America isn’t taking down all of its “help wanted” signs just yet — but they are slowly starting to disappear.
The number of available jobs in the United States dropped in February to 9.93 million, the lowest number since May 2021, according to data released Tuesday by the Bureau of Labor Statistics.
That’s lower than the downwardly revised 10.56 million reported for January, according to the latest Job Openings and Labor Turnover Survey.
Economists were expecting 10.4 million available positions, according to Refinitiv.
“The job market peaked early in the year,” Mark Hamrick, senior economic analyst with Bankrate, told CNN in an interview. “Some of the steam is starting to come out of the job market, and we’ll likely see that both in hiring slowing down and probably a slower increase in the unemployment rate in the coming months.”
The industries with the largest declines in job openings were professional and business services, health care and social assistance, and transportation, warehousing and utilities, according to the BLS.
The February JOLTS report showed that the number of new hires decreased to 6.1 million from 6.3 million, layoffs fell to 1.5 million from 1.7 million, and quits grew to 4 million from 3.9 million. Workers in southern states such as Florida, Texas, and Georgia accounted for most of the quits, said Chris Rupkey, chief economist of FwdBonds.
With the latest decline in open positions, the labor market is now showing a little more slack. The number of available jobs per job seeker is now fewer than 1.7, down from nearly 1.9.
During the past two month, openings have decline by 1.3 million, noted Nick Bunker, head of economic research for the Indeed Hiring Lab.
“The US labor market is definitely cooling off,” he said in a statement. “At this rate, we’d return to a pre-pandemic level of openings by this summer.”
In February 2020, there were just shy of 7 million openings, according to the BLS.
The labor market has remained historically tight during a time when the Federal Reserve is engaging in a heavy-handed effort to bring down inflation through a series of interest rate hikes.
While Fed officials have said repeatedly that they’re not seeing substantial evidence of a wage-price spiral — a cycle where higher wages push up prices due to increased demand for goods, which then pushes up the desire for higher wages — they’ve also expressed concern about the potential for labor market tightness to put upward pressure on inflation.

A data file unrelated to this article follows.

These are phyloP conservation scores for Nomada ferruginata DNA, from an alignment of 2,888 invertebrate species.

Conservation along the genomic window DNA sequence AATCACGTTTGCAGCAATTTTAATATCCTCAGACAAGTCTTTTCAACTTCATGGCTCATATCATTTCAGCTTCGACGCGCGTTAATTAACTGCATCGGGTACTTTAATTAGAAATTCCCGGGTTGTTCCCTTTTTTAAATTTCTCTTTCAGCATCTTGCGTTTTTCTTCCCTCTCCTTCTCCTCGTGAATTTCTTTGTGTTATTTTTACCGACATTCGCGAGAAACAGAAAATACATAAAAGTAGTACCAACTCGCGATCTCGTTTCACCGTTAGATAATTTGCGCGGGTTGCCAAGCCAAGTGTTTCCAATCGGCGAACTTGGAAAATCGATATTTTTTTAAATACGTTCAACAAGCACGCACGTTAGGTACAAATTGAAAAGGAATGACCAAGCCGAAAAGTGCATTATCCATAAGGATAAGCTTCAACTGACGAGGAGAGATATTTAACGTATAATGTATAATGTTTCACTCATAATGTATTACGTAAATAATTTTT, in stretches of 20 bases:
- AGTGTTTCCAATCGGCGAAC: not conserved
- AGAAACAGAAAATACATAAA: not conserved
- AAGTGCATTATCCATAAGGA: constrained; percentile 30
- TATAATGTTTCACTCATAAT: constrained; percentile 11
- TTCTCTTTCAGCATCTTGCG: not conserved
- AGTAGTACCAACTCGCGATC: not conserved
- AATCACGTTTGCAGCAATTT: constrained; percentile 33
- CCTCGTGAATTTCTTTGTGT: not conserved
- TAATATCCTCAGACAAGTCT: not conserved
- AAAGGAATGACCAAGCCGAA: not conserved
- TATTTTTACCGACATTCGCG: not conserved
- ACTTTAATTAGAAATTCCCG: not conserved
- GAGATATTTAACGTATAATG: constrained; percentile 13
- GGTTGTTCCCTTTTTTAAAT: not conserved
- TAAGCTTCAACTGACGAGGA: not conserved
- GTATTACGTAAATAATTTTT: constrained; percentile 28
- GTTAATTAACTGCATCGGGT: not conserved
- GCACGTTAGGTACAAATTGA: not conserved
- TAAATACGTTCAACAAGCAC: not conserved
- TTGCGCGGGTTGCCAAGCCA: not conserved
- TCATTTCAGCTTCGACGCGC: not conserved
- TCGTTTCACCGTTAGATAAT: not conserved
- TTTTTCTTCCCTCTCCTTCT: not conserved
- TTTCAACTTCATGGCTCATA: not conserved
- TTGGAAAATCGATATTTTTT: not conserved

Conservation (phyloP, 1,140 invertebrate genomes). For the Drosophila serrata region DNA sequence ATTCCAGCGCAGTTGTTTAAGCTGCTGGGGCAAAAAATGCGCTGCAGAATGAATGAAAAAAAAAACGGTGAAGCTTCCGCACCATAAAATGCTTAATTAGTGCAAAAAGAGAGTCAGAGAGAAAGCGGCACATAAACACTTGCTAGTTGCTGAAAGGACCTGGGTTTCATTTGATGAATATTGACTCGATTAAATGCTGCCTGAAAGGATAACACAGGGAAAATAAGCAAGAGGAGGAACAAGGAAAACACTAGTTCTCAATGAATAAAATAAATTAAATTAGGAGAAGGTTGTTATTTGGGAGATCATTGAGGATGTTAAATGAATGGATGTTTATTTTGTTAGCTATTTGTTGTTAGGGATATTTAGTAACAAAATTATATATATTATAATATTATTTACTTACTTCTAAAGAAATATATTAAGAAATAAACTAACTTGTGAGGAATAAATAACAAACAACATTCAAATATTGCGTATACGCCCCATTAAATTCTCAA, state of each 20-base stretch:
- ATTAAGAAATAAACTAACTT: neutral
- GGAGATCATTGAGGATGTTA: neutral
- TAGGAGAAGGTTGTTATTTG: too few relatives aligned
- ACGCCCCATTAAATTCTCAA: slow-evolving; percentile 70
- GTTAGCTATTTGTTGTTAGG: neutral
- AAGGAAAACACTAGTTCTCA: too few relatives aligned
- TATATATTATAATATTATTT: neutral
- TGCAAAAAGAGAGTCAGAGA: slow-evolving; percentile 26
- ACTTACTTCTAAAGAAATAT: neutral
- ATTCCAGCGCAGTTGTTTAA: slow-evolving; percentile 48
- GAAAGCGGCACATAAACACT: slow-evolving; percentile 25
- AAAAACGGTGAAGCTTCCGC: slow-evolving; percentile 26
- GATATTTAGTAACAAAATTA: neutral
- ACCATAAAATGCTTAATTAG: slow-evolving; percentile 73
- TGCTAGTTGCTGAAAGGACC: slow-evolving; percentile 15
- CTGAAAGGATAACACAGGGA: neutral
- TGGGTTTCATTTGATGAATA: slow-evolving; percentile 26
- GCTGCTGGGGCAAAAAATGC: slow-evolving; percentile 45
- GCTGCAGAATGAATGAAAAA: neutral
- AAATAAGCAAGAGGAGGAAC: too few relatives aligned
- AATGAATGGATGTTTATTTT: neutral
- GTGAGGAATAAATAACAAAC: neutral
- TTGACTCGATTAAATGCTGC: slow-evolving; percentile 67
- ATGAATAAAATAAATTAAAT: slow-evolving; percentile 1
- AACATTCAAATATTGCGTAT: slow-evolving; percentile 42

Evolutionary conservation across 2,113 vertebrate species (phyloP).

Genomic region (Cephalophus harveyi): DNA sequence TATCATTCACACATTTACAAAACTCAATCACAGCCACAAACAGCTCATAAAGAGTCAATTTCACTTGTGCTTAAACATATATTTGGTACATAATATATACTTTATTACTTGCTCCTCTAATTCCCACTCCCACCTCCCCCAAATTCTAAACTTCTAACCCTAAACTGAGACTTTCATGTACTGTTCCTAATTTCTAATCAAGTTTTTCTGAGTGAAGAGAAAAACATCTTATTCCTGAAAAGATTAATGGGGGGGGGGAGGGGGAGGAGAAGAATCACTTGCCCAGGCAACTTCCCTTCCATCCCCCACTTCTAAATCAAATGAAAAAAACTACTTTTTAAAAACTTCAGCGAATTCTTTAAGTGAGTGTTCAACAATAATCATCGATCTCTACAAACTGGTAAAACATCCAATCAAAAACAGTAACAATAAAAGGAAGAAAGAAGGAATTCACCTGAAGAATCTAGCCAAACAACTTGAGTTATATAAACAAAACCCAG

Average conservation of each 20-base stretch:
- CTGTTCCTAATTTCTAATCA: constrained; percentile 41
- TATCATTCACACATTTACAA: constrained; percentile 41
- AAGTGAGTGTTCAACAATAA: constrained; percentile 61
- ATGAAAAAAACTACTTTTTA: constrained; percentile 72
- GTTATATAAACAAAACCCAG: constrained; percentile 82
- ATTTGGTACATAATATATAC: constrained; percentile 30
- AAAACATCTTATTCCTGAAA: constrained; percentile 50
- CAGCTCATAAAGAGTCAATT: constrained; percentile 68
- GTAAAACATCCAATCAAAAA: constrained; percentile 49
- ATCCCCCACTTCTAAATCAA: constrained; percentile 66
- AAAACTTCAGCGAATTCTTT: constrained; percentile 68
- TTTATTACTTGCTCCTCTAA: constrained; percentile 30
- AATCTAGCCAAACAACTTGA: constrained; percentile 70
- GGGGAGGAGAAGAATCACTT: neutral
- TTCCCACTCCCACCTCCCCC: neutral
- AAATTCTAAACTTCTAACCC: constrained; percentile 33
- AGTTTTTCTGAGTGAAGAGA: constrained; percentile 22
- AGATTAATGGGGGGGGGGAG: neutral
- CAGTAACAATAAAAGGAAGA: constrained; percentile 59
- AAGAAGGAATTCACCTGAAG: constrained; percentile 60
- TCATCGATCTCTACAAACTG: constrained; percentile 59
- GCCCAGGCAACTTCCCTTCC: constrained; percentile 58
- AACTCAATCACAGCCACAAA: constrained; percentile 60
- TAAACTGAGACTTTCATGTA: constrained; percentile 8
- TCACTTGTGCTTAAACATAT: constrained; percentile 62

“If that [wage-price spiral] were to begin, that’s very difficult to put back in the would-be bottle after the fact,” Hamrick said. “In trying to essentially dampen demand for workers through higher interest rates — a rather inelegant tool to try to achieve that result — they’re just trying to manage that risk.”
“Sometimes they’re good at that,” he said of Fed policymakers. “And sometimes they aren’t. But I think they would look at this data as well as some other evidence around the job market and say, ‘Well, at least maybe we’re on a path that’s more to our liking, with respect to dampening an inflation pressure.”
Certain areas of the economy — notably housing, manufacturing and technology — have shown some slowing during this time of rapidly increasing interest rates, growing uncertainty and shifts in consumer spending patterns from goods to services. In recent months, dozens of large employers across the United States have announced mass layoffs; however, those declines have been more than offset by growth in other areas of the labor market.
“The labor market for the first time looks like it is starting to move into better balance, as well it should with major US corporations announcing cutbacks in the thousands almost nearly every day,” Rupkey said.
The JOLTS data shows labor turnover movement that occurred before the collapse of Silicon Valley Bank roiled the banking industry.
“This sets up a dangerous situation where tighter credit conditions could prompt actual layoffs in the months ahead as corporations struggle to get costs under control,” Rupkey said.
Additional data on labor market trends will be released later this week, including ADP’s private-sector payrolls, a report on recent job cut totals, weekly first-time unemployment claims and the government’s closely watched monthly jobs report.